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TechBit: another prediction

The republicans are virtually monolithic on their newly found opposition to government spending. So here is the prediction, no matter what happens with the economy between now and 4 years from now, they will say "I told you so!"

They may say this, rightly, if the economy goes even further into the shitter (i'm patient for 2 years, before we need to start looking at course corrections which may in fact be dramatic cuts to spending). However, even if the economy improves, and no matter how fast or how much it improves, they will then produce the logistical somersault required to say "If you had listened to us, the economy would have improved more and faster".

Perhaps an obvious prediction.

5 comments:

On 2/19/09, 7:47 PM , Jason said...

Eh, the economy tends to go into waves and corrects itself over time. Its quite amazing that we have had probably a good 5-10 shorter depressions over the last 100 years (including 1 big one) and each gulf has been overcome with 5-10 different solutions. As for the Great Depression, the Republicans and Democrats did a lot to make the economy worse in the late 1920s and early 1930s which prolonged it (bad monetary policy, extreme protectionism, etc).

Personally, the Republicans have to be the opposition. And honestly, while they may not be able to claim that they would've improved it faster, the Republicans will probably be able to claim that they would've accumulated less debt.

Plus, many economists are already predicting a recovery for the 3rd or 4th quarter of 2009. Its the cyclical nature of the economy, it rises too quick and then the market corrects itself. And while the government has implemented many bad ideas in the past to exacerbate the situation (federal forced-loan policies, the too big to fail idea, gigantic deficit spending under Bush), I don't believe that we are in a case where over time the market will fail without us. Its nice to see the extra science spending, but I feel that we'll suffer for it in the future.

 
On 2/19/09, 8:03 PM , Techskeptic said...

Perhaps I am being smeantic, but it really isnt cycles is it? Its more valleys and hills. If it were truly cyclical, it would be a whole lot more predictable.

Yup, the reps have to be the opposition, but I wish it weren't a party thing. I wish people would just stand up for what is right. I spent the whole day reading the energy related parts of the 407 page stimulus bill (for work). I do not believe anyone that voted on it actually read it.

the Republicans will probably be able to claim that they would've accumulated less debt

Well it will be hard to take them seriously since they increased the debt all by themselves 60% when they had total control of the house, senate and presidency.

many economists are already predicting a recovery for the 3rd or 4th quarter of 2009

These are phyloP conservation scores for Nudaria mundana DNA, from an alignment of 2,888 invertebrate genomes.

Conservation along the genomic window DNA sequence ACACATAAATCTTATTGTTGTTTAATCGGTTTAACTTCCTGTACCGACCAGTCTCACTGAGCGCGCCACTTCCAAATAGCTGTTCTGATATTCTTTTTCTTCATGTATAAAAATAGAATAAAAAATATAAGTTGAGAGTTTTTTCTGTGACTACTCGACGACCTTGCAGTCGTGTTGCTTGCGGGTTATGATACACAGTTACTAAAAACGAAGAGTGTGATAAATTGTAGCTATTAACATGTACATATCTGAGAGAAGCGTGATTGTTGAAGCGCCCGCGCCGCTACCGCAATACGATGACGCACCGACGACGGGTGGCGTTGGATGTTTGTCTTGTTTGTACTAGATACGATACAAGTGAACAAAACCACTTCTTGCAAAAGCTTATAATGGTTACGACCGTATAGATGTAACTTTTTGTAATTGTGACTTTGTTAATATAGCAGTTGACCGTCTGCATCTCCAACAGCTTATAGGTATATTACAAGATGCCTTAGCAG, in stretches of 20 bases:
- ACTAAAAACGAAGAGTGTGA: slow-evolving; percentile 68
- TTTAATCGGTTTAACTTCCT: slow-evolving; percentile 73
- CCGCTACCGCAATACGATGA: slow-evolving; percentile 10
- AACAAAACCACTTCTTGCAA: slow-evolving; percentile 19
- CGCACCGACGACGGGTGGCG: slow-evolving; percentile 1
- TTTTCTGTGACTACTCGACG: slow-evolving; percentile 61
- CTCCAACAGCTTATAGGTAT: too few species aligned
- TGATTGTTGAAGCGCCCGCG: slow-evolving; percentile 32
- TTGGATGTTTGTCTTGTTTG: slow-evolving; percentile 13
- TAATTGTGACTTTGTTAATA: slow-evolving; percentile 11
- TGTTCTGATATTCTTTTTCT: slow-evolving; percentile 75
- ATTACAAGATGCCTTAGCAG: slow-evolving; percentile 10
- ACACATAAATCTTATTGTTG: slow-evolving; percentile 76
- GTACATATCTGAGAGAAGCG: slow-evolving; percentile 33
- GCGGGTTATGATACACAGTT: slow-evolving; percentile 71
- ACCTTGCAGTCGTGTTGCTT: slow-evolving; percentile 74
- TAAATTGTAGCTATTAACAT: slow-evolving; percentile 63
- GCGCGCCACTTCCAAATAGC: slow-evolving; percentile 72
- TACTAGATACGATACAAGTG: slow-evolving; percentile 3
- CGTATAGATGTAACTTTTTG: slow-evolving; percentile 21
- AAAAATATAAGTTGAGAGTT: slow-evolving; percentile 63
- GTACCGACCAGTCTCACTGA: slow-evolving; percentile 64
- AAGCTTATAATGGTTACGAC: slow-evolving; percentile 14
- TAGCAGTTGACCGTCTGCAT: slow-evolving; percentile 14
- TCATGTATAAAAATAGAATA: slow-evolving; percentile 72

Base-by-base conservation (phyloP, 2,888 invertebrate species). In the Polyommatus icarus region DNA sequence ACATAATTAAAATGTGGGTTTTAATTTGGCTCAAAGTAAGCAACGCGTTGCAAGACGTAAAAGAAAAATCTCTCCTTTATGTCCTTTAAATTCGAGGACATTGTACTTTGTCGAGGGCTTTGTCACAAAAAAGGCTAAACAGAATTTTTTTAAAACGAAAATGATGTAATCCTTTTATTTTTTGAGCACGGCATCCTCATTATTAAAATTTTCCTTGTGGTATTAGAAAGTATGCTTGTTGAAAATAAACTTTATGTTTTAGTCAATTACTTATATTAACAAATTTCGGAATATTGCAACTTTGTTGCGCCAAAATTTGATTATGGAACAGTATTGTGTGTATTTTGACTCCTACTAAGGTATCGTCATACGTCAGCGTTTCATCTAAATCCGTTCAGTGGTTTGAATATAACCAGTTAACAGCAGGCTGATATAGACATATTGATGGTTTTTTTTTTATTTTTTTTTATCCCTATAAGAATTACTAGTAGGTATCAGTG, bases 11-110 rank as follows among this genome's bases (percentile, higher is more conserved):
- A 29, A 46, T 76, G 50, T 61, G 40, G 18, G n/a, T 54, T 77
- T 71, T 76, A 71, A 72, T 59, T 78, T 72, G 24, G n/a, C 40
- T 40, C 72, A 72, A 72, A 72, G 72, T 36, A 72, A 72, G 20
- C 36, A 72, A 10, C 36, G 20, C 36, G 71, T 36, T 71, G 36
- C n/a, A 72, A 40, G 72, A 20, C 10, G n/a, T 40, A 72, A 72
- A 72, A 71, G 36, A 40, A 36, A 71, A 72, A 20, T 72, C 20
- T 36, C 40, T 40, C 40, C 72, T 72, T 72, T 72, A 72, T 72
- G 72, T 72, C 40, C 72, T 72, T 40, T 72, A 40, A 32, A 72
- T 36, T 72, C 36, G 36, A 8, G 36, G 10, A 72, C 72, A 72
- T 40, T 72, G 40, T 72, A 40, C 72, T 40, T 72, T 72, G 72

Good to hear. Those predictions, if they make news, give people a positive outlook, which is what I think drives the market. Makes them feel safe to invest again. However, economists are like meterologists. If it rains the ones who said rain say Yay! if it is sunny, the ones who said sunny say Yay!. Many economists were all over the place with respect to the recession, the housing market, and so forth one year ago.

I know the stock market will come back. I also thnk it will start some time later this year. I hope so, I get a pit in my stomach whenever I look at my accounts.

 
On 2/19/09, 10:39 PM , Muzioler said...

You're right about the "cycle" part. The common term is the market cycle or the business cycle; however it is only referring to the states and not the timing. Just read that people prefer to call it "fluctuations" now instead of cycles. Damn semanticists... ruining everyone's fun.

I agree that the Republicans have no solid footing for the most part. There have been some who have been against spending increases the entire time, such as Jeff Flake and the moderately insane Ron Paul; however they were the exceptions rather than the rules. Still, the Republicans will now stake their claim as the party against spending despite a good 4 years proving otherwise.

As for economists being like meteorologists, that is true in many senses. Still, many economists were on the ball about the housing market and bad loans. I remember Alan Greenspan repeatedly warning about the housing market bubble from the early 2000s. Economists may disagree about how to fix the economy, but they tend to moderately uniform on how to screw it up or what is messing it up. Still, Yay! Its sunny!

I know I don't like to mix work and pleasure, but I wouldn't mind seeing your opinion on the energy portions of the stimulus package. I've heard about it from an economic side; however I've been led to believe its a pretty good deal for science. Is that the case?

 
On 2/19/09, 10:43 PM , Jason said...

How odd... I was trying to get it to link to my gmail account but it wouldn't take. Anyways, that last post was by me.

 
On 2/20/09, 6:07 AM , Techskeptic said...

I know I don't like to mix work and pleasure, but I wouldn't mind seeing your opinion on the energy portions of the stimulus package<

I'm working on it. Its a bit weird becuase the package does not stipulate how a lot of it is spent. It just says "Here, 75,000,000 is for you". In some places its specific, but mostly not.